Leveraging artificial intelligence (AI) models to identify anomalous behavior turns equipment sensor data into meaningful, actionable insights for proactive asset maintenance – preventing downtime or accidents. Commonly known as predictive maintenance, this intelligence forecasts when or if functional equipment will fail so its maintenance and repair can be scheduled before the failure occurs.
Considering the aggressive time-to-market required for aerospace products and services, identifying causes of potential faults allows companies to deploy maintenance services more effectively, improving equipment up-time.
Critical features that help predict faults or failures are often buried in structured data, such as year of production, make, model, and warranty details, as well as unstructured data such as maintenance history and repair logs. However, emerging technologies such as the Internet of Things (IoT), Big Data, analytics, and cloud data storage are enabling more equipment to share condition-based data with a centralized server, making fault detection easier, more practical, and more direct.
Predictive maintenance model
The underlying architecture of a preventive maintenance model is fairly uniform irrespective of applications. Analytics usually reside on various IT platforms, with layers systematically described as:
- Data acquisition, storage – Cloud or edge systems
- Data transformation – Conversion of raw data for machine learning models
- Condition monitoring – Alerts based on asset operating limits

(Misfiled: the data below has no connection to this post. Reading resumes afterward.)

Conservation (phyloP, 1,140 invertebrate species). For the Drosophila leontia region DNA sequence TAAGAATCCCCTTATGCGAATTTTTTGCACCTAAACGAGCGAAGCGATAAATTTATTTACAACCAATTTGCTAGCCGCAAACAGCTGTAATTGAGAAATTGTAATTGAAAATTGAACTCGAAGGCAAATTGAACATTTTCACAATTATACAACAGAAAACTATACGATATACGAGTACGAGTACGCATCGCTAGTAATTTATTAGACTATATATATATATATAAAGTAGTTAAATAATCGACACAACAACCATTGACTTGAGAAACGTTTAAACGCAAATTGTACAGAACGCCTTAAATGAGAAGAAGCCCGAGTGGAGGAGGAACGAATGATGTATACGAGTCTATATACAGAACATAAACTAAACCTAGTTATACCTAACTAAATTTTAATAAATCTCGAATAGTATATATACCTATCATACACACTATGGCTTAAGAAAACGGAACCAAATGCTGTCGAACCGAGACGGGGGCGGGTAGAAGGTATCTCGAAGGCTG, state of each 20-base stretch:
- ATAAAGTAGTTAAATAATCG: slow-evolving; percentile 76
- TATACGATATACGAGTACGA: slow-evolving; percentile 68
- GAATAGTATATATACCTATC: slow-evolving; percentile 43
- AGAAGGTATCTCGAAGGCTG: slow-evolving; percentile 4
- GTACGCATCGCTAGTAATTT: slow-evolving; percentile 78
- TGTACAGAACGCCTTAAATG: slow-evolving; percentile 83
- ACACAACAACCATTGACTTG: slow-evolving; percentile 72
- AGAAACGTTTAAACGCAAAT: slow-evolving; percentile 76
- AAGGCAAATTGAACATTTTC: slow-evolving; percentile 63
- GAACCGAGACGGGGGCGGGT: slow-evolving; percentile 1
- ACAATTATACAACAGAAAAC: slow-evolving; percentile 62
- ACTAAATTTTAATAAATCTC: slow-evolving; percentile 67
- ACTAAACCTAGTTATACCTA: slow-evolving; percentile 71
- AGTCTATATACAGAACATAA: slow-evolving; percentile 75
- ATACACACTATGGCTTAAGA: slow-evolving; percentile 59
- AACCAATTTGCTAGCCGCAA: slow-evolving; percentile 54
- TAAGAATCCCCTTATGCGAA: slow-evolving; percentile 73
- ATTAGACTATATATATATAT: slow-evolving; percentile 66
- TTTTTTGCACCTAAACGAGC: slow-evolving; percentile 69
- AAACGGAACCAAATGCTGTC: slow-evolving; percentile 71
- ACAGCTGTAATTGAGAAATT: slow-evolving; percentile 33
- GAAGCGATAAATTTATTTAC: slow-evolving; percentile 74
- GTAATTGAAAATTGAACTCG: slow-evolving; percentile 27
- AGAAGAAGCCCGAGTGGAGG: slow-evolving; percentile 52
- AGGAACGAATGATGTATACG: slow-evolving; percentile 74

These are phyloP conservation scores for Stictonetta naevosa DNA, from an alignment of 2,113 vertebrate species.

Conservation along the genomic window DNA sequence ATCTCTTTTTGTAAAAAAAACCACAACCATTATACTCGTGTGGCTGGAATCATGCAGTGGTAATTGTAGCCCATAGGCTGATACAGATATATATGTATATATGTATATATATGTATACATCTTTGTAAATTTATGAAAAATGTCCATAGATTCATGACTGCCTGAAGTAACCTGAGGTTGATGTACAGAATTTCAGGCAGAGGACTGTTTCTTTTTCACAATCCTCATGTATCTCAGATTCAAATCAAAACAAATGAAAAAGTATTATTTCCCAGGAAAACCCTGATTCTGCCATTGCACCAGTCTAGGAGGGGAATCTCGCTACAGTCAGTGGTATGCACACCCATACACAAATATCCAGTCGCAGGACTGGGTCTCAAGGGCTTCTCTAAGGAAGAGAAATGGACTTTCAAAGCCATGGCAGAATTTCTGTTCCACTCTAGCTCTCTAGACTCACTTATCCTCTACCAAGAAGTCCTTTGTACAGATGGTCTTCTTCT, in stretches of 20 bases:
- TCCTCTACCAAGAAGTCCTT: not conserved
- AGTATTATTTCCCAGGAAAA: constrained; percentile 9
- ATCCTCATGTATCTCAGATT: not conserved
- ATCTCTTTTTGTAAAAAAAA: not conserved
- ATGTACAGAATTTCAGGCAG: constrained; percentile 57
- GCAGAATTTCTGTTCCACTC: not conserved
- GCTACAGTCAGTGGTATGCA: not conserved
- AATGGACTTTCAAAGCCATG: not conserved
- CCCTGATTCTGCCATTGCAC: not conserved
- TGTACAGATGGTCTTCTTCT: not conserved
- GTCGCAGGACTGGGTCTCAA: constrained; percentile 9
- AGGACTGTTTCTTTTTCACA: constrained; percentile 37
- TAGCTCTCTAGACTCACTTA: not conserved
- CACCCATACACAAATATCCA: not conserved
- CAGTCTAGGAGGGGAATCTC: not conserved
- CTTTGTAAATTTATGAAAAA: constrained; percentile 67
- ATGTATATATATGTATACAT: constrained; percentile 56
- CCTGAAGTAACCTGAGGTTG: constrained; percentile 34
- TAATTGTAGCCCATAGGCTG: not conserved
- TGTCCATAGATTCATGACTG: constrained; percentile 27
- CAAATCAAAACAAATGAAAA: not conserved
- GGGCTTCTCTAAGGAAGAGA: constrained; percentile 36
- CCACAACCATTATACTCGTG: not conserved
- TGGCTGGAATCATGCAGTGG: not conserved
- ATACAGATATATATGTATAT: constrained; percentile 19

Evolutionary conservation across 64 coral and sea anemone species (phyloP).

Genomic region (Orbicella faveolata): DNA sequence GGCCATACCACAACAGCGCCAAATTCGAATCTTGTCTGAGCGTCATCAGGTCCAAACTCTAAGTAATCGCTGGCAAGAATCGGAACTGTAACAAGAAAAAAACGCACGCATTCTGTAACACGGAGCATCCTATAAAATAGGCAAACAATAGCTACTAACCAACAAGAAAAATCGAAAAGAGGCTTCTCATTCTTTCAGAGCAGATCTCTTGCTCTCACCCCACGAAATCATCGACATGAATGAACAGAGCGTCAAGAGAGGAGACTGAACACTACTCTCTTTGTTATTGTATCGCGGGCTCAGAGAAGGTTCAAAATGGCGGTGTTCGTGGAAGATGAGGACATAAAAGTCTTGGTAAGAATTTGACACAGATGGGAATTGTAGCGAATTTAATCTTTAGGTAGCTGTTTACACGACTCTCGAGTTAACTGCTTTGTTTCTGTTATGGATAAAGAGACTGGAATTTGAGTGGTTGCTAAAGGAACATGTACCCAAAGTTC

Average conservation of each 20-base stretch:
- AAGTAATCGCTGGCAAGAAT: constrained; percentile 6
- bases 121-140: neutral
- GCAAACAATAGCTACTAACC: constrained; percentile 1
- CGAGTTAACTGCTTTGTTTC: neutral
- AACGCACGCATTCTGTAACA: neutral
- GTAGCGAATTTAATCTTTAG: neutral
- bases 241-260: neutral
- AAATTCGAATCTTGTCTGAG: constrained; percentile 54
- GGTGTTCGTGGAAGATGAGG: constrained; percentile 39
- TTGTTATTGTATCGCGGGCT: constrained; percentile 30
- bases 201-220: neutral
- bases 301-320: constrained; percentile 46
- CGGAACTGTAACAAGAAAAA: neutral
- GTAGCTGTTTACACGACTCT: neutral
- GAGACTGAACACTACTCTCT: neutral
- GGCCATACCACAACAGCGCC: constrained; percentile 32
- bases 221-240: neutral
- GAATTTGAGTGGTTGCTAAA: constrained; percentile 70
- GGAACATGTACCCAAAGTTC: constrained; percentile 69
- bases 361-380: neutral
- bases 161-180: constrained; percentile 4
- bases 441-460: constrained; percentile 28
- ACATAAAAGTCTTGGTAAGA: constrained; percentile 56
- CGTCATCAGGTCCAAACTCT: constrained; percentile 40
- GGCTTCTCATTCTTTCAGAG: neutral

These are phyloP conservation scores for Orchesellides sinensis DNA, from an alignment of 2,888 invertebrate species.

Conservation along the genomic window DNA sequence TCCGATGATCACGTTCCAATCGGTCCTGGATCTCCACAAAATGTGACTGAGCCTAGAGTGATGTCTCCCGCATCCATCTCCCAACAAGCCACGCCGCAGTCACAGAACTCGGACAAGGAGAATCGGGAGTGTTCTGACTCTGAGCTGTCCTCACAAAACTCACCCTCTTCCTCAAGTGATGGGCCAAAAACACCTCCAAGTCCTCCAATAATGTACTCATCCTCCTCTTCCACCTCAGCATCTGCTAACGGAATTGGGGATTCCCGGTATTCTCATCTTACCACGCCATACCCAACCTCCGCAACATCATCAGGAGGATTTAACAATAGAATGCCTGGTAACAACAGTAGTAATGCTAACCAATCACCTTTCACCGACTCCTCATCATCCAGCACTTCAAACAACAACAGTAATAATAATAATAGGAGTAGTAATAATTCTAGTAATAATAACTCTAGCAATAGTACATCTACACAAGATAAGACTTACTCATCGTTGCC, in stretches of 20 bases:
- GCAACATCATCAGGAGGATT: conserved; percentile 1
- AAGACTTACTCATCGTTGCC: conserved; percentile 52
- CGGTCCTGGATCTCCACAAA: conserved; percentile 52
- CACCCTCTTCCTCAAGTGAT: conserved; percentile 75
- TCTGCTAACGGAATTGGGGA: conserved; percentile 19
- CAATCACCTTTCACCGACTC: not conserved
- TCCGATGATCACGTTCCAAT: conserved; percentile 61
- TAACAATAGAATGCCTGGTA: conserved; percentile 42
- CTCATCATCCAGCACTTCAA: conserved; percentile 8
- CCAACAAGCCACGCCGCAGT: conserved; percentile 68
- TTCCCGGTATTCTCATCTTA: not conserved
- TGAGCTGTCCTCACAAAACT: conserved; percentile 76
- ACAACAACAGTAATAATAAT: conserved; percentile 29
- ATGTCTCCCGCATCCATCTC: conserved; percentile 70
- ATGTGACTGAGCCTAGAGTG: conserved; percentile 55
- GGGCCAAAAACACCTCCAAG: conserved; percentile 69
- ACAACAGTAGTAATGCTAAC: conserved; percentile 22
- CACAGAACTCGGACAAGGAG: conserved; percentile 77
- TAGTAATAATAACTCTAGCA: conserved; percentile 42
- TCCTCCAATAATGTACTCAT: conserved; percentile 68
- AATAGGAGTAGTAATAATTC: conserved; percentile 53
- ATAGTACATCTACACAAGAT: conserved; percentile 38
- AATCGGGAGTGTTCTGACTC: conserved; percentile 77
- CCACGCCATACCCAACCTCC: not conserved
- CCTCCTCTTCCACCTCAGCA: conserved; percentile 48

- Asset health evaluation – Diagnostic records based on trend analysis if asset health declines
- Prognostics – Failure predictions through machine learning models, estimate remaining life
- Decision support system – Best action recommendations
- Human interface layer – Information accessible in easy-to-understand format
Failure prediction, fault diagnosis, failure-type classification, and recommendation of relevant maintenance actions are all a part of predictive maintenance methodology.
Manufacturing, energy, and utilities verticals are among the biggest demand drivers for predictive maintenance, and the technology is growing in aerospace as manufacturers look to control maintenance and downtime costs. So, it’s critical for equipment manufacturers and owners/operators to adopt a predictive maintenance solution to maintain a competitive advantage.
The bigger players have been using this methodology for more than a decade. Small- and medium-sized companies in the manufacturing sector also can reap its advantages by keeping repair costs low and meeting initial operational costs for new operations.
Offering more business benefits than corrective and preventative maintenance programs, predictive maintenance is a step ahead of preventive maintenance. As maintenance work is scheduled at preset intervals, maintenance technicians are informed of the likelihood of parts and components failing during the next work cycle and can act to minimize downtime.
It’s critical for equipment manufacturers and owners/operators to adopt a predictive maintenance solution to maintain a competitive advantage.
Predictive maintenance employs non- intrusive testing techniques to evaluate and compute asset performance trends. Additional methods used can include thermodynamics, acoustics, vibration analysis, and infrared analysis.
The continuous developments in Big Data, machine-to-machine communication, and cloud technology have created new possibilities for investigating information derived from industrial assets. Condition monitoring in real-time is viable from sensors, actuators, and other control parameters. What stakeholders need is a bankable analytics and engineering service partner who can help them leverage data science to predict embryonic asset failures, eliminate them, and act in a timely manner.